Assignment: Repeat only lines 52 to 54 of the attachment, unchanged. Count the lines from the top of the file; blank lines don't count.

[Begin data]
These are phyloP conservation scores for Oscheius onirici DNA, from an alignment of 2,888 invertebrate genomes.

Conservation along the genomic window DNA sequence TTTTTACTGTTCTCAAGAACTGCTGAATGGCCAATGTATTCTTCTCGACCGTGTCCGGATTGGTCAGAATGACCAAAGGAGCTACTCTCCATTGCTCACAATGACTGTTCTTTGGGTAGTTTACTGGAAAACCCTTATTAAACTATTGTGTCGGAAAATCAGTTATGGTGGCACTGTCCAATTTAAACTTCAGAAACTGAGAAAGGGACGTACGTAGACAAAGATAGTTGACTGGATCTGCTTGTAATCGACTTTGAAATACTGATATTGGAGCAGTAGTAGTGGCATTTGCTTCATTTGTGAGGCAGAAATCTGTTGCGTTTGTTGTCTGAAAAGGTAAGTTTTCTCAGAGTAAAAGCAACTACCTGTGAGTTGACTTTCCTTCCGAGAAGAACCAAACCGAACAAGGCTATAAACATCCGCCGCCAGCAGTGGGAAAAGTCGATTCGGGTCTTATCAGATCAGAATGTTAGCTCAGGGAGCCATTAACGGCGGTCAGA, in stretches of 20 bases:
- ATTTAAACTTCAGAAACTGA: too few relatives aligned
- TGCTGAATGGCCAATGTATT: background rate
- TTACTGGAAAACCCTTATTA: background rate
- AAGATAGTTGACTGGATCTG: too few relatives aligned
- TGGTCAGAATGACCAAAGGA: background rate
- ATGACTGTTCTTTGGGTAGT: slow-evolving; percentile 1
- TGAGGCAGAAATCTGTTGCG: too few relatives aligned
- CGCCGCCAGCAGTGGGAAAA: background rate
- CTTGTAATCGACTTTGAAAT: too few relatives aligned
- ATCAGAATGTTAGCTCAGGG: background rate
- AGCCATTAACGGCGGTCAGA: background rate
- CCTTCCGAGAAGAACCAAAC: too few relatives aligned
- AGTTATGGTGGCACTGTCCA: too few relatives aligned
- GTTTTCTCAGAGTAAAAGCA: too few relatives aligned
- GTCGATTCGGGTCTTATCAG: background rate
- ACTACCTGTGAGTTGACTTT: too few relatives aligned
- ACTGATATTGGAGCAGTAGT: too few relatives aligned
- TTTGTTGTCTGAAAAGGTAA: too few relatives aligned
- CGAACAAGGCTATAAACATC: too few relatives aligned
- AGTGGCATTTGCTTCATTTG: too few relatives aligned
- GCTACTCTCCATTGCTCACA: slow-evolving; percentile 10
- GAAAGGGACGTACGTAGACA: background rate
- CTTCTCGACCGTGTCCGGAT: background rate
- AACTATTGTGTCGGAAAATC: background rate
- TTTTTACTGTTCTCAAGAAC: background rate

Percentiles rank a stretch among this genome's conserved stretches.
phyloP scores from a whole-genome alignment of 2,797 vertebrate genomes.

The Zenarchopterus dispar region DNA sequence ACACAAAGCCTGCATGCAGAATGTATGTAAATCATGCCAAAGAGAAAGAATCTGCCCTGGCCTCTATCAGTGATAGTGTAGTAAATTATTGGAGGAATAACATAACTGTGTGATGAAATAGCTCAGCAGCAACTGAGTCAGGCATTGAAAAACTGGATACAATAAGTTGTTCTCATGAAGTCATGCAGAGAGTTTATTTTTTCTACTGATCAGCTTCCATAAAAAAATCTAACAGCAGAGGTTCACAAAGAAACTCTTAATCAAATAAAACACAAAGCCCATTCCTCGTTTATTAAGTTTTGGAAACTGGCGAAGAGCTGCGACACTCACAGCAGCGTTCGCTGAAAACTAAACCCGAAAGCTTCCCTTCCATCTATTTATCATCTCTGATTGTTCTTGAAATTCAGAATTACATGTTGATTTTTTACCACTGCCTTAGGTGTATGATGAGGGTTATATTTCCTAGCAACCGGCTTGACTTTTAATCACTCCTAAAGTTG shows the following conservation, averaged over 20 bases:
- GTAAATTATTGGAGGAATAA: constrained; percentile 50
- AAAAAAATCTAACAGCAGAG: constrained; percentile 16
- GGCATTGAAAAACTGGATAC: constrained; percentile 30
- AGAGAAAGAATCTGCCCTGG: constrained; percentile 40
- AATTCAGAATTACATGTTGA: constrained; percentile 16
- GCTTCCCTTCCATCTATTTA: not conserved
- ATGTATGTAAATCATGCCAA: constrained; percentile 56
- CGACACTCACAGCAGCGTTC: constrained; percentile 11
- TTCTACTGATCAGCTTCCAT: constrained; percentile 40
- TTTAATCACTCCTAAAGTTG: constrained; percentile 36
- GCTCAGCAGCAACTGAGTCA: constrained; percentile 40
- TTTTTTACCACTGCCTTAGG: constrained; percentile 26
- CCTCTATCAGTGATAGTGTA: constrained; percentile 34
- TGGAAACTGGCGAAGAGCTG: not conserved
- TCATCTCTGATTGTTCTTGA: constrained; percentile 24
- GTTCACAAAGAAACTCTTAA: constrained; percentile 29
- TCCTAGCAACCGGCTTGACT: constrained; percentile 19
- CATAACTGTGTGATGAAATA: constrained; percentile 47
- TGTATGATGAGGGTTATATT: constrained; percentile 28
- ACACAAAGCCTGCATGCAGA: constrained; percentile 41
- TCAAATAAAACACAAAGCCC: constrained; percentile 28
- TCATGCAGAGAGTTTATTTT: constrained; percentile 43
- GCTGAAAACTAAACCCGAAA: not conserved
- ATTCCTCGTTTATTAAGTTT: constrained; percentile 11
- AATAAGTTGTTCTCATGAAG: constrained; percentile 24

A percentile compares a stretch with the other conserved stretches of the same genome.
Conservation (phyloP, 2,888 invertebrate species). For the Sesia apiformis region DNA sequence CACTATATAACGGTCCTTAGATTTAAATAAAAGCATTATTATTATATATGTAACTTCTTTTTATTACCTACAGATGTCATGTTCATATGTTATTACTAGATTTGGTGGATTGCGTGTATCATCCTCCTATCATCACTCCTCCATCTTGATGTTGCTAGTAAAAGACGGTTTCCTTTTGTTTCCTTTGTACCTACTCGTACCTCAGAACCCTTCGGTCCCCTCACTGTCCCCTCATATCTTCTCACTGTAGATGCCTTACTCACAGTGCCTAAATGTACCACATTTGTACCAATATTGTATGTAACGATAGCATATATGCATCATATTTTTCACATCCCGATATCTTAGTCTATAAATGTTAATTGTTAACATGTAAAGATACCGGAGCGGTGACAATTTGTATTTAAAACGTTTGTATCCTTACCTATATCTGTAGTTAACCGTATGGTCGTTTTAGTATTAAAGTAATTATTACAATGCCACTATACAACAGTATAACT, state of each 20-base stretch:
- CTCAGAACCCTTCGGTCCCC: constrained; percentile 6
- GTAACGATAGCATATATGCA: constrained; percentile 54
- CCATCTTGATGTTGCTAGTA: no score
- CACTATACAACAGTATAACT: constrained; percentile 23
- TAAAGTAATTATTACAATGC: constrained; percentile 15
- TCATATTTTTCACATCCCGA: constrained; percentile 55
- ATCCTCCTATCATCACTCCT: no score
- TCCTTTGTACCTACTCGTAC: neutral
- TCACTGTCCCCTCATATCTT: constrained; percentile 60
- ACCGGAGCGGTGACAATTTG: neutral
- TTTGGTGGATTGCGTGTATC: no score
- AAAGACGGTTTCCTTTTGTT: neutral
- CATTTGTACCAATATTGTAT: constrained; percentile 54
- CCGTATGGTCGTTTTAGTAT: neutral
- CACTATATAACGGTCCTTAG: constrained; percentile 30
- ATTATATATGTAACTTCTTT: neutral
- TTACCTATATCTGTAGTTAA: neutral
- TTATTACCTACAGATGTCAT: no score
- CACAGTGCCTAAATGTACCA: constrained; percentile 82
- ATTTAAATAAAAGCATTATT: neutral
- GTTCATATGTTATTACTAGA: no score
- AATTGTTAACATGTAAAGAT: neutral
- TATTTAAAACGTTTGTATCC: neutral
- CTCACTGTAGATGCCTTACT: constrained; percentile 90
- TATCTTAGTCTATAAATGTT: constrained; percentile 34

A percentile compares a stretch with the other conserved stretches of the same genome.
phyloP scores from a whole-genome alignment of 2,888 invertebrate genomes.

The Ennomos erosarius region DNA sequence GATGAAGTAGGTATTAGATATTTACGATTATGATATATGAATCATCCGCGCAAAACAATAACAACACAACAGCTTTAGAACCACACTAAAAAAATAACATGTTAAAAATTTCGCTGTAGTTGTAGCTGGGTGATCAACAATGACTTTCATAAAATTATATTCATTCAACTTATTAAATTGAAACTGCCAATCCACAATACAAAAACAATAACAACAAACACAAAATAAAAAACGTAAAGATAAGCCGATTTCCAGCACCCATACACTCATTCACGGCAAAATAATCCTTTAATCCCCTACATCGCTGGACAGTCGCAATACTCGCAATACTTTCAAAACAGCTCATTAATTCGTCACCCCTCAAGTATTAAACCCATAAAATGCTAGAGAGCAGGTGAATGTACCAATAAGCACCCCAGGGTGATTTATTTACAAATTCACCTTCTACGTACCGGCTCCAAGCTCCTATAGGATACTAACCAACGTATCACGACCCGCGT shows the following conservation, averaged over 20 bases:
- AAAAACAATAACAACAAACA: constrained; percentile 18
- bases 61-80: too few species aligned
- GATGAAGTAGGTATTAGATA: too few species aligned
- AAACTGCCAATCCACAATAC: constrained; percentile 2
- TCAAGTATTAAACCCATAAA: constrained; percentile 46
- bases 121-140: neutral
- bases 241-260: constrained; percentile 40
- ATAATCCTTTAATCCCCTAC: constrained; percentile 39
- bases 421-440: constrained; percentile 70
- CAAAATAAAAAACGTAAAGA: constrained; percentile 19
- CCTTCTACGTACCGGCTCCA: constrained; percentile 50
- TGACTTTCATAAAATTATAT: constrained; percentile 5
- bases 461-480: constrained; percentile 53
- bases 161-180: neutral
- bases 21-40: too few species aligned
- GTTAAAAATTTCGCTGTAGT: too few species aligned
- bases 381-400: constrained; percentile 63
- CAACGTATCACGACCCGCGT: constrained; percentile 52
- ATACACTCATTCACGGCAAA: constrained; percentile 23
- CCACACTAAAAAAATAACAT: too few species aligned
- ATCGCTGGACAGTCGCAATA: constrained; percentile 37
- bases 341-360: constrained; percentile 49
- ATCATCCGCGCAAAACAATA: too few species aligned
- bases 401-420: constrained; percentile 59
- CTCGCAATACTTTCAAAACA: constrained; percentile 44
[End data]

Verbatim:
- TCATGCAGAGAGTTTATTTT: constrained; percentile 43
- GCTGAAAACTAAACCCGAAA: not conserved
- ATTCCTCGTTTATTAAGTTT: constrained; percentile 11